South West Water runs pilot scheme to reduce flooding
Residents in Exmouth are playing a part in a pilot scheme to reduce the risk of flooding by participating in a rainwater harvesting project funded by South West Water.
Around 30 houses have had special water butts or underground tanks installed at their homes.
The tanks provide free water for homeowners but also provide spare capacity to hold back rainwater during storms.
Half of the water captured from the householder’s roof is available to use in the gardens and for flushing toilets and running washing machines. The other half of the tank trickles back into the sewer during dry conditions so that there is always capacity for the next rainstorm.
Most of Exmouth’s homes are connected to a combined sewer, which takes both rainwater and wastewater. However, too much rainwater can cause sewers to overflow. By capturing and using the water close to where it falls, the amount of rainwater entering the sewer is reduced.
The tanks have been installed free-of-charge to homeowners as part of South West Water’s Downstream Thinking programme, which is exploring sustainable approaches to drainage across the region. The company has also invested approximately £4 million in Exmouth’s sewerage network to improve capacity and resilience and accommodate significant growth in the town.
The rainwater harvesting tanks will now be monitored to assess their impact on stormwater flows.
The tanks can help customers significantly reduce metered bills.
College lecturer Nathan Weston, who had a 3,000 litre tank installed in his back garden last summer, said: “I was delighted to take part. It’s great to think that we are making use of the clean rainwater from our roof to run our washing machine and flush loos, instead of it going down the drain.”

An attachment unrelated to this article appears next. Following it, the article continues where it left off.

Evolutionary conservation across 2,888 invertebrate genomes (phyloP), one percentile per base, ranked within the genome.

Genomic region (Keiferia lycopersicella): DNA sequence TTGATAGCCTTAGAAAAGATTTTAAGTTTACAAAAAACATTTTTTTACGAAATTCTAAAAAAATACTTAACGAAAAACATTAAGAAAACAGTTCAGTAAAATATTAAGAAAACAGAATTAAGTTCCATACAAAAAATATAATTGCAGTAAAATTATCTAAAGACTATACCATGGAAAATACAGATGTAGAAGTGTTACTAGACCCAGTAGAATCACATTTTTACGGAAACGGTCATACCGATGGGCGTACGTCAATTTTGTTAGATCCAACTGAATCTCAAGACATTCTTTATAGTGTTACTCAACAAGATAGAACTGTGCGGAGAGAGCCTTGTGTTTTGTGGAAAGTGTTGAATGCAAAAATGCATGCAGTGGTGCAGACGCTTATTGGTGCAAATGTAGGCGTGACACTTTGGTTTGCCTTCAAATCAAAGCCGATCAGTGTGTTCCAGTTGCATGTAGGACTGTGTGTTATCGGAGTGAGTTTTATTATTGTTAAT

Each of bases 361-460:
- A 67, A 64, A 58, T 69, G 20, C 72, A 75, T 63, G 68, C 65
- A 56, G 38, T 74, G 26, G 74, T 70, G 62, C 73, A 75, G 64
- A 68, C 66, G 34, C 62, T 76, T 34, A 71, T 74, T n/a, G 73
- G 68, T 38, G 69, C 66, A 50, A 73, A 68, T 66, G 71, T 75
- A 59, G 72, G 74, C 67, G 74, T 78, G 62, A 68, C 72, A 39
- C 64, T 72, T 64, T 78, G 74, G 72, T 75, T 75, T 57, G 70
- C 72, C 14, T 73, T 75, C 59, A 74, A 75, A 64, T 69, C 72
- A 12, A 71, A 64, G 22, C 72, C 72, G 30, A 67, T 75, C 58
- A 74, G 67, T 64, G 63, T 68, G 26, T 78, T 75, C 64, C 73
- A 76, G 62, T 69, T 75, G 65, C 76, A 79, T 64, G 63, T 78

South West Water’s flood risk manager, Richard Behan, said the scheme was a new way for water companies to address sewer flooding.
He said: “This innovative pilot project is aimed at exploring whether we can reduce excess water entering our sewers, especially at times of high rainfall. Intense downpours can quickly overwhelm our sewers, and any water we can use at source is water we don’t have to pump to the sewage treatment works.
“We are committed to reducing the number of stormwater overflows into the River Exe, and this scheme will also help to protect that sensitive estuary environment. We’re grateful to the residents we have worked with for the positive way they have embraced the project.”
The project is now working with St Joseph’s Catholic Primary School in Regents Gate, Exmouth, to install rainwater harvesting and other sustainable drainage solutions.
- New engineering director for South West Water South West Water has appointed Matt Crabtree as its new engineering director. Read More >
- SWW sees benefits as farmers use fertiliser with reduced phosphate South West Water has announced that it has seen a significant difference to water quality at Drift Reservoir after... Read More >
- BAM Nuttall wins £23M Hull flood defence deal Leading construction and engineering company BAM Nuttall has been awarded a £23M contract for a major flood defence scheme... Read More >
- Tyre microplastics pollution: Ignore it or remove it? Tyre microplastics is one of the largest sources of pervasive pollution in the water environment, yet consistently ignored... Read More >
- Meeting the SuDS challenge A report indicates that the UK has a long way to go on implementing sustainable drainage systems, yet advice and... Read More >
- Capital's infrastructure needs integrated water approach The concerns of Londoners about the capital city's resilience highlight the need for integrated planning across water,... Read More >
- Ready for anything: Resilience in the Round Resilience is one of the four priorities that Ofwat wants to see water companies adopt in their plans for PR19. But what... Read More >
- Moving towards greener resilience Nature-based solutions can help us to see the big picture when building in system resilience, writes Dr Jonathan Simm,... Read More >